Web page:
New Delhi: Liberty of a citizen cannot be taken away in this manner, the Supreme Court has said while setting aside the Punjab and Haryana High Court order which had dismissed a plea filed by a man on the grounds that his lawyer had remained absent on four occasions during the hearing.
The apex court observed that the high court was manifestly in error in rejecting the revision in default and it ought to have appointed another lawyer as amicus curiae to assist it in the matter which pertained to conviction under the Arms Act.
The high court, in our view, was manifestly in error in rejecting the revision in default, on the ground that the appellant’s advocate had remained absent on the previous four occasions, a bench headed by Justice D Y Chandrachud said.
Since the revision before the high court arose out of an order of the conviction under the Arms Act, the high court ought to have appointed an amicus curiae in the absence of counsel, who has been engaged by the legal services authority, Rohtak. The liberty of a citizen cannot be taken away in this manner, the bench, also comprising Justices Indu Malhotra and Indira Banerjee, said in its November 16 order.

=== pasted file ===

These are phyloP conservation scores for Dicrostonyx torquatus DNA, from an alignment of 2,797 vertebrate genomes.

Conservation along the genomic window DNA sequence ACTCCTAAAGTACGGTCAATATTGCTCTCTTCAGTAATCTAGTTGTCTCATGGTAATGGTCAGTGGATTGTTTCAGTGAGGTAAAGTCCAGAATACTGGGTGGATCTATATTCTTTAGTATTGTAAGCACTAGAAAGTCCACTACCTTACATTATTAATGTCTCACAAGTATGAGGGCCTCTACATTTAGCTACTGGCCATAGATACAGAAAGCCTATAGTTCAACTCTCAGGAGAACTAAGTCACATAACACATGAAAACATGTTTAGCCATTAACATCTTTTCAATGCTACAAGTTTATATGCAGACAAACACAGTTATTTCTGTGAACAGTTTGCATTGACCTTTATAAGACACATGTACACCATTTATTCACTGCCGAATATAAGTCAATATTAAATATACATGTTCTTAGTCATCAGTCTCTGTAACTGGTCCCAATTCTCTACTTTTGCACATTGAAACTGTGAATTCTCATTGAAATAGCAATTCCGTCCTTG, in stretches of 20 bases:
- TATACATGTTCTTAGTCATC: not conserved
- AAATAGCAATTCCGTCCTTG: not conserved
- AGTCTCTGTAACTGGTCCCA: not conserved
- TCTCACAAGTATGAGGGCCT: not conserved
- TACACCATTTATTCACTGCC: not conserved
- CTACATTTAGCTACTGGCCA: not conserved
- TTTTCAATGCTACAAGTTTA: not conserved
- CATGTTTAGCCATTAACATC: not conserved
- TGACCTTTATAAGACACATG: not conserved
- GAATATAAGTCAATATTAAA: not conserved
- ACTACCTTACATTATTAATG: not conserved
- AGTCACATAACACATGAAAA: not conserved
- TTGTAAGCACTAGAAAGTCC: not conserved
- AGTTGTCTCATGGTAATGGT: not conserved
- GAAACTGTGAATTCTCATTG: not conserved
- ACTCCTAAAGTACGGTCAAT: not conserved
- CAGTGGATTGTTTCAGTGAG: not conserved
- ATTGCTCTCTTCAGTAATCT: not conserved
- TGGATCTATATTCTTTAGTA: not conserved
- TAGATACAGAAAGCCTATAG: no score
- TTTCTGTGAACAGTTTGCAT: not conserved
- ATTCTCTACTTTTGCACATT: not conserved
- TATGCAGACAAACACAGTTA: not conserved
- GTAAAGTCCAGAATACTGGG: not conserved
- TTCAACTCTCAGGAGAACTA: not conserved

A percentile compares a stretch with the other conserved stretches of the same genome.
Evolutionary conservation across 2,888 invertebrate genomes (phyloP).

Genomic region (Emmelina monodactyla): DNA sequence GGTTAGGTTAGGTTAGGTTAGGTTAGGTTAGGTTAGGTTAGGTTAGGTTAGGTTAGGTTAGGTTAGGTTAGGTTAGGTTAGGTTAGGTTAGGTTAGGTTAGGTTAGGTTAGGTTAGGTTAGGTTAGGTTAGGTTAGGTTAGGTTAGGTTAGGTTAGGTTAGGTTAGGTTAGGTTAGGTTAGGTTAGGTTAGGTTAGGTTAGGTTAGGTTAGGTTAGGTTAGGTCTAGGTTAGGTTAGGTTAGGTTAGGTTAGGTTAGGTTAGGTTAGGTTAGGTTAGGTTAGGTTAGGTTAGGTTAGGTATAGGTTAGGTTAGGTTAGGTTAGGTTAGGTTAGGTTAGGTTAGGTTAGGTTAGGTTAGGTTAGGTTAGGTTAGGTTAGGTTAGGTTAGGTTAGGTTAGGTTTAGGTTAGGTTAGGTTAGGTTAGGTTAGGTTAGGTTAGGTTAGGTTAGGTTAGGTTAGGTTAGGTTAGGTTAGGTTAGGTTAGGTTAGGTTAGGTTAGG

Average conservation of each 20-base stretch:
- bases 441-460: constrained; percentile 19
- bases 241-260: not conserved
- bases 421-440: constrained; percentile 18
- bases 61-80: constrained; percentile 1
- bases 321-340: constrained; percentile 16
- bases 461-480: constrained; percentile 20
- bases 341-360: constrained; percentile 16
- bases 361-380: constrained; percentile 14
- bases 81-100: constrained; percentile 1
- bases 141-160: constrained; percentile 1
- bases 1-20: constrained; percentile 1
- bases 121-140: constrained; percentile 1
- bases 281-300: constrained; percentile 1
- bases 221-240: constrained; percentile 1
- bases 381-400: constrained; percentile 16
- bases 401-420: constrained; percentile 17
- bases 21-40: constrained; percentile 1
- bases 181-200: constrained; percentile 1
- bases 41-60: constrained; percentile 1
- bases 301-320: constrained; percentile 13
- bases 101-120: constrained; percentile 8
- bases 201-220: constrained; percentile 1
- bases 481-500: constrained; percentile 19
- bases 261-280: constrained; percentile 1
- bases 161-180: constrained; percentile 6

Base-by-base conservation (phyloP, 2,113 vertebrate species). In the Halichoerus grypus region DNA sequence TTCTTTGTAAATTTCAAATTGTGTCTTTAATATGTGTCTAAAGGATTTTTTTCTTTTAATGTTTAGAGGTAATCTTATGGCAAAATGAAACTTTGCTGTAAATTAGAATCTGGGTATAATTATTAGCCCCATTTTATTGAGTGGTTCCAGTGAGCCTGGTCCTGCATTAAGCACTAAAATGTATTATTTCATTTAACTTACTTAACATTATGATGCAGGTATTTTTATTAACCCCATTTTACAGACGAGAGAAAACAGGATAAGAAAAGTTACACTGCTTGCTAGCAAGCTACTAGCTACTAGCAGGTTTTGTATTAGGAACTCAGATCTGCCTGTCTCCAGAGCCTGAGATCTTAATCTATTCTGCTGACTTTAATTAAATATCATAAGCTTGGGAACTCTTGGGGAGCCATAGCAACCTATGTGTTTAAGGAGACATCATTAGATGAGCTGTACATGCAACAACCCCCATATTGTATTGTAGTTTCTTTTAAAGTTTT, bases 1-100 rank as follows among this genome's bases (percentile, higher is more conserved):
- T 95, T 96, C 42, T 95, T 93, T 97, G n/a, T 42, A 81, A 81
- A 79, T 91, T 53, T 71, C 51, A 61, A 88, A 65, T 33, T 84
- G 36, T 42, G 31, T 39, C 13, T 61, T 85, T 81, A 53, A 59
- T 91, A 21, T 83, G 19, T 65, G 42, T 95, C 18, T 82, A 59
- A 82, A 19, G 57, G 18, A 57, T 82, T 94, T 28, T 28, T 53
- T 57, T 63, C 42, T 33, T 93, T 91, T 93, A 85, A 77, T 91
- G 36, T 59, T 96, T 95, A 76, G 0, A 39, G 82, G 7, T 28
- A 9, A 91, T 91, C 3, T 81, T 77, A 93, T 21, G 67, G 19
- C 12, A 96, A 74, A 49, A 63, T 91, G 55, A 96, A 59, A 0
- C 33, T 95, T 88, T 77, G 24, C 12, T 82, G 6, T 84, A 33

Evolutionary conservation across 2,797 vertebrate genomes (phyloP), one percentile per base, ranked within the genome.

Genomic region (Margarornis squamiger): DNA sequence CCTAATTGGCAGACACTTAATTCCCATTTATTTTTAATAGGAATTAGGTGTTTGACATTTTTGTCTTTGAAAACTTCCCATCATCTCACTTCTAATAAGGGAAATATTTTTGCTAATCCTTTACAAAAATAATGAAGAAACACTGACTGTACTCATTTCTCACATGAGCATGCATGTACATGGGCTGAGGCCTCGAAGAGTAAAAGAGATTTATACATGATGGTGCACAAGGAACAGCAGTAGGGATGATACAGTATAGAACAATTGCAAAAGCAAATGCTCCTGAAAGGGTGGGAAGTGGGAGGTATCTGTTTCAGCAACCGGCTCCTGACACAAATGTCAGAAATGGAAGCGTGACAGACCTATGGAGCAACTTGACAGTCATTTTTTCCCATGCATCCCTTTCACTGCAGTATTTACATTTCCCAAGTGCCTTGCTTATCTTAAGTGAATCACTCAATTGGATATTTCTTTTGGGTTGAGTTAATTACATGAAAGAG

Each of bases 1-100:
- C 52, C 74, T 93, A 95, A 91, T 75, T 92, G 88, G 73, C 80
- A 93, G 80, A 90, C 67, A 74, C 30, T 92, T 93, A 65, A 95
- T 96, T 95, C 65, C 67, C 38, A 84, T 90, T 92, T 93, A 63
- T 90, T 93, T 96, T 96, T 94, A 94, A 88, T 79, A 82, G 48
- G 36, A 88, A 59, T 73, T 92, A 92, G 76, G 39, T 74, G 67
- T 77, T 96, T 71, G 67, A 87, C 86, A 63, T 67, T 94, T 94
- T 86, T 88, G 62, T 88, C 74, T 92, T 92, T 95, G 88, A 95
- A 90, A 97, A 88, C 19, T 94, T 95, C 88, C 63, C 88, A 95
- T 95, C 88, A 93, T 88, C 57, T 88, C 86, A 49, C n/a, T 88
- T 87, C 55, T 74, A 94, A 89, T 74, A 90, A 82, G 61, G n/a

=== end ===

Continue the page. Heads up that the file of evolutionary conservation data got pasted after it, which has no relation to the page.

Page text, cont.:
The top court allowed the appeal filed by the man and set aside the February 11 and July 16 orders of the high court.
On February 11, the high court had dismissed the plea filed by the man challenging his conviction saying that, Perusal of file shows that this revision has been taken on board six times, including today. On four occasions, none came forward to represent the petitioner in the span of approximately one year and four months. Therefore, it can safely be inferred that petitioner or his counsel is no more interested in pursuing this revision. Dismissed for want of prosecution.
Later, on July 16, the high court had dismissed the application for restoration of plea saying that no grounds for restoration was established.
The man, through his counsel M K Ghosh, had approached the apex court against the high court order.
He was convicted for the offence punishable under the Arms Act by a magisterial court in January 2015 and was sentenced to three-year imprisonment.
A sessions court had upheld his conviction in July 2017 after which he had moved the high court.
During the pendency of his plea before the high court, he was granted bail in April 2018.
The apex court, while setting aside the high court orders, restored his revision.
Since during the pendency of the special leave petition, the appellant was admitted to bail by this court and the appellant was on bail during the pendency of the revision before the high court, the order enlarging the appellant on bail shall continue to remain in operation pending the disposal of the revision by the high court. The appellant shall cooperate in the disposal of the revision, the bench said.